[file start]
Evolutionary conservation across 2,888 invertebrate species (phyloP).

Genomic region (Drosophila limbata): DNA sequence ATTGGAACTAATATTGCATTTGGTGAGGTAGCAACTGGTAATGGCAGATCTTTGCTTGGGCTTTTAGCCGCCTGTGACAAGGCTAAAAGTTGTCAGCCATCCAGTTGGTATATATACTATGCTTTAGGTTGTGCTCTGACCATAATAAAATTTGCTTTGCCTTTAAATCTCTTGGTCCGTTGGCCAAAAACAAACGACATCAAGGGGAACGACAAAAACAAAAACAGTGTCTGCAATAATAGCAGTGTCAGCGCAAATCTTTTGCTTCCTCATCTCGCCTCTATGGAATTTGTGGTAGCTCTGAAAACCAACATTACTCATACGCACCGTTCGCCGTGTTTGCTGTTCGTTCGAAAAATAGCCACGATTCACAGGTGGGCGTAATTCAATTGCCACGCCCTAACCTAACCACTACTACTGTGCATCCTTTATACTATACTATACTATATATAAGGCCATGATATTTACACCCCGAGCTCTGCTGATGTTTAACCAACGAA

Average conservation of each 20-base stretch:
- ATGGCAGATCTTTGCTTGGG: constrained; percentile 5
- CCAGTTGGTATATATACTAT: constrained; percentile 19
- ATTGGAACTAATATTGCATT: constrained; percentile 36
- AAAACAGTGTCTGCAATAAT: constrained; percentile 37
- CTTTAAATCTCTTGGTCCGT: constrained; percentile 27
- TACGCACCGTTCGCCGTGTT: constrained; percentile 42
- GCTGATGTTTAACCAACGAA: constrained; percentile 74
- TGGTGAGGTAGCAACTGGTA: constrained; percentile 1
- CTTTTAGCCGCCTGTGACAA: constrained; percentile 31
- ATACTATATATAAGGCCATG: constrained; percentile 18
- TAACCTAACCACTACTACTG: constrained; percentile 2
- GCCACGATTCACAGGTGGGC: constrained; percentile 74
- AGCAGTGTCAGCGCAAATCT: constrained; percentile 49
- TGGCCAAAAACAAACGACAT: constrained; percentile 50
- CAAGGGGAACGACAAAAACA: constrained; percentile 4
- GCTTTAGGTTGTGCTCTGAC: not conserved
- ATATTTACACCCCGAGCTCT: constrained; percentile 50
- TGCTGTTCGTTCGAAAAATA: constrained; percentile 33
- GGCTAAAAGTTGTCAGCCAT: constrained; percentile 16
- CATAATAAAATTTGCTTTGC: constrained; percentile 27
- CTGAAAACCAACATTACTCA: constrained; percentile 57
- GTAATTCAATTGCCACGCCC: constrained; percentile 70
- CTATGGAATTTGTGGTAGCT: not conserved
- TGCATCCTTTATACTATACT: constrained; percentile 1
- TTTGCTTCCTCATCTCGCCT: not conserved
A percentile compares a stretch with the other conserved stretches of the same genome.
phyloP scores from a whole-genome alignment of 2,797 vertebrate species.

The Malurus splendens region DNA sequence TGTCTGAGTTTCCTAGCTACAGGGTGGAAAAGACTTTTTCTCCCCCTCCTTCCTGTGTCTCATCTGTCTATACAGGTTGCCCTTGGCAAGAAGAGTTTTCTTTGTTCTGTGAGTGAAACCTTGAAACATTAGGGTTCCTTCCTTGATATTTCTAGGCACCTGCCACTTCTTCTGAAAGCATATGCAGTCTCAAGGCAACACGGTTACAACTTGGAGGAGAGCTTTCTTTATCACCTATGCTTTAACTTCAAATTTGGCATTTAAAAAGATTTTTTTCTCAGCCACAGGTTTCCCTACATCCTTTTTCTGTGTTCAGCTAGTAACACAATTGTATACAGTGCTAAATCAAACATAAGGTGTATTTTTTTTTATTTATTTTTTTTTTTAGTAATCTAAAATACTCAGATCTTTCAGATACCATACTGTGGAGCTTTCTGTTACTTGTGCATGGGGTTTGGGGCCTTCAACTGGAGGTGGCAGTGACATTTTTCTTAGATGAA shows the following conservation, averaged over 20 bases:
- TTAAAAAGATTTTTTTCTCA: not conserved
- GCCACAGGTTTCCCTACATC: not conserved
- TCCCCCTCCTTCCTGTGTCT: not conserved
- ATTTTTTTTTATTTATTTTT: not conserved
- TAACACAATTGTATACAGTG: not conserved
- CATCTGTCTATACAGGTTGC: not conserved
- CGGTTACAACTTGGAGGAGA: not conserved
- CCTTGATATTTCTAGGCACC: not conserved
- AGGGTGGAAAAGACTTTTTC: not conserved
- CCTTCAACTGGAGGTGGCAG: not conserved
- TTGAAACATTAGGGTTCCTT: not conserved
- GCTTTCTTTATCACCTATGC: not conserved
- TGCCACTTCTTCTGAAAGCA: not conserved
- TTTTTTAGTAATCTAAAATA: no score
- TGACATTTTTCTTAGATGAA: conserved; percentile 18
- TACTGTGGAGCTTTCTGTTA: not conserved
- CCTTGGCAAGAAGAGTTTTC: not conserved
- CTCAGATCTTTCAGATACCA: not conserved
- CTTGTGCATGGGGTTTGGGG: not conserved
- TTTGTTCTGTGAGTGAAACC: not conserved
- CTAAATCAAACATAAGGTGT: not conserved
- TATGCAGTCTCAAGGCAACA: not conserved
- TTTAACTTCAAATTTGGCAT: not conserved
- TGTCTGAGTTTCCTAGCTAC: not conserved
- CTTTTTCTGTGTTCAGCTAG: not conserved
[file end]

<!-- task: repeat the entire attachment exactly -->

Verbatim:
Evolutionary conservation across 2,888 invertebrate species (phyloP).

Genomic region (Drosophila limbata): DNA sequence ATTGGAACTAATATTGCATTTGGTGAGGTAGCAACTGGTAATGGCAGATCTTTGCTTGGGCTTTTAGCCGCCTGTGACAAGGCTAAAAGTTGTCAGCCATCCAGTTGGTATATATACTATGCTTTAGGTTGTGCTCTGACCATAATAAAATTTGCTTTGCCTTTAAATCTCTTGGTCCGTTGGCCAAAAACAAACGACATCAAGGGGAACGACAAAAACAAAAACAGTGTCTGCAATAATAGCAGTGTCAGCGCAAATCTTTTGCTTCCTCATCTCGCCTCTATGGAATTTGTGGTAGCTCTGAAAACCAACATTACTCATACGCACCGTTCGCCGTGTTTGCTGTTCGTTCGAAAAATAGCCACGATTCACAGGTGGGCGTAATTCAATTGCCACGCCCTAACCTAACCACTACTACTGTGCATCCTTTATACTATACTATACTATATATAAGGCCATGATATTTACACCCCGAGCTCTGCTGATGTTTAACCAACGAA

Average conservation of each 20-base stretch:
- ATGGCAGATCTTTGCTTGGG: constrained; percentile 5
- CCAGTTGGTATATATACTAT: constrained; percentile 19
- ATTGGAACTAATATTGCATT: constrained; percentile 36
- AAAACAGTGTCTGCAATAAT: constrained; percentile 37
- CTTTAAATCTCTTGGTCCGT: constrained; percentile 27
- TACGCACCGTTCGCCGTGTT: constrained; percentile 42
- GCTGATGTTTAACCAACGAA: constrained; percentile 74
- TGGTGAGGTAGCAACTGGTA: constrained; percentile 1
- CTTTTAGCCGCCTGTGACAA: constrained; percentile 31
- ATACTATATATAAGGCCATG: constrained; percentile 18
- TAACCTAACCACTACTACTG: constrained; percentile 2
- GCCACGATTCACAGGTGGGC: constrained; percentile 74
- AGCAGTGTCAGCGCAAATCT: constrained; percentile 49
- TGGCCAAAAACAAACGACAT: constrained; percentile 50
- CAAGGGGAACGACAAAAACA: constrained; percentile 4
- GCTTTAGGTTGTGCTCTGAC: not conserved
- ATATTTACACCCCGAGCTCT: constrained; percentile 50
- TGCTGTTCGTTCGAAAAATA: constrained; percentile 33
- GGCTAAAAGTTGTCAGCCAT: constrained; percentile 16
- CATAATAAAATTTGCTTTGC: constrained; percentile 27
- CTGAAAACCAACATTACTCA: constrained; percentile 57
- GTAATTCAATTGCCACGCCC: constrained; percentile 70
- CTATGGAATTTGTGGTAGCT: not conserved
- TGCATCCTTTATACTATACT: constrained; percentile 1
- TTTGCTTCCTCATCTCGCCT: not conserved
A percentile compares a stretch with the other conserved stretches of the same genome.
phyloP scores from a whole-genome alignment of 2,797 vertebrate species.

The Malurus splendens region DNA sequence TGTCTGAGTTTCCTAGCTACAGGGTGGAAAAGACTTTTTCTCCCCCTCCTTCCTGTGTCTCATCTGTCTATACAGGTTGCCCTTGGCAAGAAGAGTTTTCTTTGTTCTGTGAGTGAAACCTTGAAACATTAGGGTTCCTTCCTTGATATTTCTAGGCACCTGCCACTTCTTCTGAAAGCATATGCAGTCTCAAGGCAACACGGTTACAACTTGGAGGAGAGCTTTCTTTATCACCTATGCTTTAACTTCAAATTTGGCATTTAAAAAGATTTTTTTCTCAGCCACAGGTTTCCCTACATCCTTTTTCTGTGTTCAGCTAGTAACACAATTGTATACAGTGCTAAATCAAACATAAGGTGTATTTTTTTTTATTTATTTTTTTTTTTAGTAATCTAAAATACTCAGATCTTTCAGATACCATACTGTGGAGCTTTCTGTTACTTGTGCATGGGGTTTGGGGCCTTCAACTGGAGGTGGCAGTGACATTTTTCTTAGATGAA shows the following conservation, averaged over 20 bases:
- TTAAAAAGATTTTTTTCTCA: not conserved
- GCCACAGGTTTCCCTACATC: not conserved
- TCCCCCTCCTTCCTGTGTCT: not conserved
- ATTTTTTTTTATTTATTTTT: not conserved
- TAACACAATTGTATACAGTG: not conserved
- CATCTGTCTATACAGGTTGC: not conserved
- CGGTTACAACTTGGAGGAGA: not conserved
- CCTTGATATTTCTAGGCACC: not conserved
- AGGGTGGAAAAGACTTTTTC: not conserved
- CCTTCAACTGGAGGTGGCAG: not conserved
- TTGAAACATTAGGGTTCCTT: not conserved
- GCTTTCTTTATCACCTATGC: not conserved
- TGCCACTTCTTCTGAAAGCA: not conserved
- TTTTTTAGTAATCTAAAATA: no score
- TGACATTTTTCTTAGATGAA: conserved; percentile 18
- TACTGTGGAGCTTTCTGTTA: not conserved
- CCTTGGCAAGAAGAGTTTTC: not conserved
- CTCAGATCTTTCAGATACCA: not conserved
- CTTGTGCATGGGGTTTGGGG: not conserved
- TTTGTTCTGTGAGTGAAACC: not conserved
- CTAAATCAAACATAAGGTGT: not conserved
- TATGCAGTCTCAAGGCAACA: not conserved
- TTTAACTTCAAATTTGGCAT: not conserved
- TGTCTGAGTTTCCTAGCTAC: not conserved
- CTTTTTCTGTGTTCAGCTAG: not conserved